Abstract Search

ISEF | Projects Database | Finalist Abstract

Back to Search Results | Print PDF

Reinventing the Catheter: Inhibiting UTIs by Creating a Novel Material Integrated with Castanea sativa to Inhibit Quorum Sensing among Nosocomial Infection Causing Bacteria

Booth Id:

Translational Medical Science


Finalist Names:
Thapa, Devina

150 million UTIs occur annually, amounting to over $6 billion in expenditures. Of these, over 80% are associated with the use of urinary catheters. Staphylococcus epidermidis bacteria are one of the most common causes of nosocomial infections and UTIs. S. epidermidis communicate through quorum sensing, the production and release of autoinducers that trigger different behaviors contributing to the incidence of UTIs. The purpose of this project is to create a cost-effective antimicrobial catheter that inhibits UTIs without facilitating bacterial resistance using Castanea sativa leaves, which are known to inhibit quorum sensing amongst Staphylococcus bacteria. Multiple groups of catheter material were created using Polydimethylsiloxane(PDMS): PDMS, PDMS+25% C. sativa, PDMS+50% C. sativa, PDMS+75% C. sativa, PDMS+100% C. sativa, and PDMS+silver. “Catheters” were then incubated at 37°C in 5:1 urine:bacteria solution, modeling UTI incidence. Surface areas of viable/non-viable biofilms were calculated/analyzed using fluorescence staining, ImageJ. Kruskal-Wallis testing was also performed. Upon analysis, it was determined that material integrated with 75% and 100% Castanea sativa leaf extract have the greatest potential to be used as a cost-effective infection inhibiting component in medical devices. 75% and 100% extract significantly decreased the average percent biofilm formation from the plain control by 90.20% and 97.72% respectively. Both had the same effect as the silver nano-powder material did. This suggests C. sativa has great potential to be utilized in medical devices susceptible to Staphylococcus. C. sativa is over 800x cheaper than silver nano-powder, a common component in current medical devices, and bacteria have no detectable resistance to it.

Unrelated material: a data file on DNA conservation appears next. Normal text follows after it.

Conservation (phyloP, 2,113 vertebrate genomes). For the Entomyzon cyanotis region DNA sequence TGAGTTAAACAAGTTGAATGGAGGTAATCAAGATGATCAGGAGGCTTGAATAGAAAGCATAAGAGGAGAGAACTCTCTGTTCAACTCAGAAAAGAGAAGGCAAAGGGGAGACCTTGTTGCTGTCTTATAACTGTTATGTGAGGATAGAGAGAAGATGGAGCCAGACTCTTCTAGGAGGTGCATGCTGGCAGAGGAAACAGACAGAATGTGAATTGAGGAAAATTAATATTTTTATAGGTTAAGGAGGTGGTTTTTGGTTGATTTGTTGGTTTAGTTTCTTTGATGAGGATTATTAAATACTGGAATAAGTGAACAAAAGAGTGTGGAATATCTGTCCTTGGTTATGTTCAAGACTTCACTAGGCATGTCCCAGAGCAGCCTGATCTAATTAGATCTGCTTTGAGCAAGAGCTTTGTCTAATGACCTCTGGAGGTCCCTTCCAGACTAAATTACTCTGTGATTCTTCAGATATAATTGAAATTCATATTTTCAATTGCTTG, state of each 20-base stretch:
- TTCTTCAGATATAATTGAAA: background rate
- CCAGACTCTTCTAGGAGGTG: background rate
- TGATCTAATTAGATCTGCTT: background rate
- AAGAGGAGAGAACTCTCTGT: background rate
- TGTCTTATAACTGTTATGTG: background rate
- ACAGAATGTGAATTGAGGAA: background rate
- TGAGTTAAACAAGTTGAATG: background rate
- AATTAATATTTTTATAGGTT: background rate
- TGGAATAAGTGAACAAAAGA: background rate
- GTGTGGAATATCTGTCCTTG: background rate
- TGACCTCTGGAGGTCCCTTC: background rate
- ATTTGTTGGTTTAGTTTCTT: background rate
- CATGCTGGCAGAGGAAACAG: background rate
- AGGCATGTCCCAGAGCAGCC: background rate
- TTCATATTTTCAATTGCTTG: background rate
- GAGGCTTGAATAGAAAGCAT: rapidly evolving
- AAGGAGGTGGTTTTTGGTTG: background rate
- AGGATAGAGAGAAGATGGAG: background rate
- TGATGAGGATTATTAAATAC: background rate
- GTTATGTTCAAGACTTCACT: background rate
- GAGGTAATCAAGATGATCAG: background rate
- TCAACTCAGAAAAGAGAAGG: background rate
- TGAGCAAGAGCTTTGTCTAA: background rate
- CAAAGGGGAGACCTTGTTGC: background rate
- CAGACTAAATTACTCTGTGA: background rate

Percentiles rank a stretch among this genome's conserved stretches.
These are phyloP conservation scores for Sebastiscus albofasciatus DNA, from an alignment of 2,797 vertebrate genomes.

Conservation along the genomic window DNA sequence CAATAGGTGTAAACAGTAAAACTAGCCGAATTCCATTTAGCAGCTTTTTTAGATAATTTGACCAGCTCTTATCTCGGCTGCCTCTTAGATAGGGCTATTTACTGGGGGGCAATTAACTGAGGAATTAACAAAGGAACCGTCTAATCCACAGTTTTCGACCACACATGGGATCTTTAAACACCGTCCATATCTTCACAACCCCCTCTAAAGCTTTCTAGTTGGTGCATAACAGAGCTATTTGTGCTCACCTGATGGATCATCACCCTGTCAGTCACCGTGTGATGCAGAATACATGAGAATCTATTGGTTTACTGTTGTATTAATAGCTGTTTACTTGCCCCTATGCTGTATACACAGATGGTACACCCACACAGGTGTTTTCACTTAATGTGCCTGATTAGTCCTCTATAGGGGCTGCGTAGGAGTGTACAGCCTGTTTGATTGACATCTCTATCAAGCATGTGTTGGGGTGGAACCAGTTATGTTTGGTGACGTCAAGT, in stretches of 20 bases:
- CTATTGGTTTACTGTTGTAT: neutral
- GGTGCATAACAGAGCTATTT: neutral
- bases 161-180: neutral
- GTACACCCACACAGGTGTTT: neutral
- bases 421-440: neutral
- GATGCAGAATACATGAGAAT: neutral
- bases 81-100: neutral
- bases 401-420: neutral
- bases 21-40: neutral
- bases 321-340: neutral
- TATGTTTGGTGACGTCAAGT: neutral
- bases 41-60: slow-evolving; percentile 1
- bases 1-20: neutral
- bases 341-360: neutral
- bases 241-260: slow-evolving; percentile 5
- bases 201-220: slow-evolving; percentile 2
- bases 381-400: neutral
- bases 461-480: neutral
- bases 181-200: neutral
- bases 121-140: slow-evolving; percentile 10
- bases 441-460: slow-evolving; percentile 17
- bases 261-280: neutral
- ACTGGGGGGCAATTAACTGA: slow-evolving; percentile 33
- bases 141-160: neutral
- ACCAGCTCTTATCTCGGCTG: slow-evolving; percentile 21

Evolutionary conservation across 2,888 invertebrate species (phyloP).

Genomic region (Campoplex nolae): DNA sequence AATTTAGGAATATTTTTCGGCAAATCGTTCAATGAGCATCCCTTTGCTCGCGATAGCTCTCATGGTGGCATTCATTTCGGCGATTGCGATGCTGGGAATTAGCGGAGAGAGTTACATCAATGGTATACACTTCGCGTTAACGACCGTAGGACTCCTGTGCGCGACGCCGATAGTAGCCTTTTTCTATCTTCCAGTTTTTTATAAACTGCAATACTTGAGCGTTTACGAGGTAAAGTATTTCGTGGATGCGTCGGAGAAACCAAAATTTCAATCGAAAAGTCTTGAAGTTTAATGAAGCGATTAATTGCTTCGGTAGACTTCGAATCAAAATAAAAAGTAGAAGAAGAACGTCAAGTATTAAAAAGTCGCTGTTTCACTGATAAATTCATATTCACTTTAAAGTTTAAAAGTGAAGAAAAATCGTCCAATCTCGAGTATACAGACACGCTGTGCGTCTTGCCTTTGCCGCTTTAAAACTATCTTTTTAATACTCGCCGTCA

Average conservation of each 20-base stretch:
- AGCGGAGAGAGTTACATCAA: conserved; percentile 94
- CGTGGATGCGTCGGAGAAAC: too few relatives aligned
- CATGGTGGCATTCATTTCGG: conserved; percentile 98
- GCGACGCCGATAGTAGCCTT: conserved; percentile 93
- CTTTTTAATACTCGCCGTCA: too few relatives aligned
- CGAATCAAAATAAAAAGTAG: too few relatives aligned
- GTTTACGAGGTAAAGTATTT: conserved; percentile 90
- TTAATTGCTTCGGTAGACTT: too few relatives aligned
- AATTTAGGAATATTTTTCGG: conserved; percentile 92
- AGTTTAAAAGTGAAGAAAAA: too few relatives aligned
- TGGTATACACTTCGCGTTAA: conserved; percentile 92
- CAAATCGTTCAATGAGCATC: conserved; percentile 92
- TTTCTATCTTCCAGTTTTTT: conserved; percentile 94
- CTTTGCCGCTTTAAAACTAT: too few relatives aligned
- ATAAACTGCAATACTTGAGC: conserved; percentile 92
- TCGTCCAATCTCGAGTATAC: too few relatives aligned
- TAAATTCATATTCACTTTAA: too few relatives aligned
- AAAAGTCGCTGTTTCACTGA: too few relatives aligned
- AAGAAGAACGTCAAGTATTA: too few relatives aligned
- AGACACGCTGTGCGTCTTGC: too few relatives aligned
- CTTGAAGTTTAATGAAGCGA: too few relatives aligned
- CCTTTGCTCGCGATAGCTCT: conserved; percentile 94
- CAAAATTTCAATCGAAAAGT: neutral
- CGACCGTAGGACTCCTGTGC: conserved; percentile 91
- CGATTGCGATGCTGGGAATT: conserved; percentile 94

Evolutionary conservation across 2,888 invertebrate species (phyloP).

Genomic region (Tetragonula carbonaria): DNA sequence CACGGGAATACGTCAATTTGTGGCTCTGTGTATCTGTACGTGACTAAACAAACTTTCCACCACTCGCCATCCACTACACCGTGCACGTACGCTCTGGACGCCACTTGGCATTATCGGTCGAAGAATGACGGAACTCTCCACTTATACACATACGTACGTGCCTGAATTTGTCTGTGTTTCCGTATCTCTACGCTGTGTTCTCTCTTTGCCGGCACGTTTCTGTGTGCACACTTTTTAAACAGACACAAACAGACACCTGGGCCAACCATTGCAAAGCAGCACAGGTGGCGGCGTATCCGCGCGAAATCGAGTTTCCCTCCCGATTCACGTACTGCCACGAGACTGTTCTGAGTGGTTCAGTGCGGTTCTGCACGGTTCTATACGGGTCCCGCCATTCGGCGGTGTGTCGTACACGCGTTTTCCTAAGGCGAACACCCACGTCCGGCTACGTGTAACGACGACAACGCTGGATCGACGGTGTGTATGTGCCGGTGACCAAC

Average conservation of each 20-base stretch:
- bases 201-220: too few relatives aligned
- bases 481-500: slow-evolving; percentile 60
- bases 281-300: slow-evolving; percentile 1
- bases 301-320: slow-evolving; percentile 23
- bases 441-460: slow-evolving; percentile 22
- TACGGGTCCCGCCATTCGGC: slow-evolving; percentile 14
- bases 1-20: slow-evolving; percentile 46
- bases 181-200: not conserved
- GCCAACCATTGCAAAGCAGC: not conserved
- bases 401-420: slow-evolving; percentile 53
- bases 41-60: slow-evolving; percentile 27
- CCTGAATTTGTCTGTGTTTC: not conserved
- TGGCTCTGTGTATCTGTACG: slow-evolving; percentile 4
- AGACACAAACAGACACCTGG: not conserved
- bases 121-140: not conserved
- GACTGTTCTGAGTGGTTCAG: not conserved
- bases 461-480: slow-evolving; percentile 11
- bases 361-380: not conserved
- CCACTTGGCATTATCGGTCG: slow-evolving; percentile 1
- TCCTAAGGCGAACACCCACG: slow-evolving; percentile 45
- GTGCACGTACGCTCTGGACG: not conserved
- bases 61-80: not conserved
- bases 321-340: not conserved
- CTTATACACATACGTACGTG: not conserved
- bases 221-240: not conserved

Awards Won:
Second Award of $2,000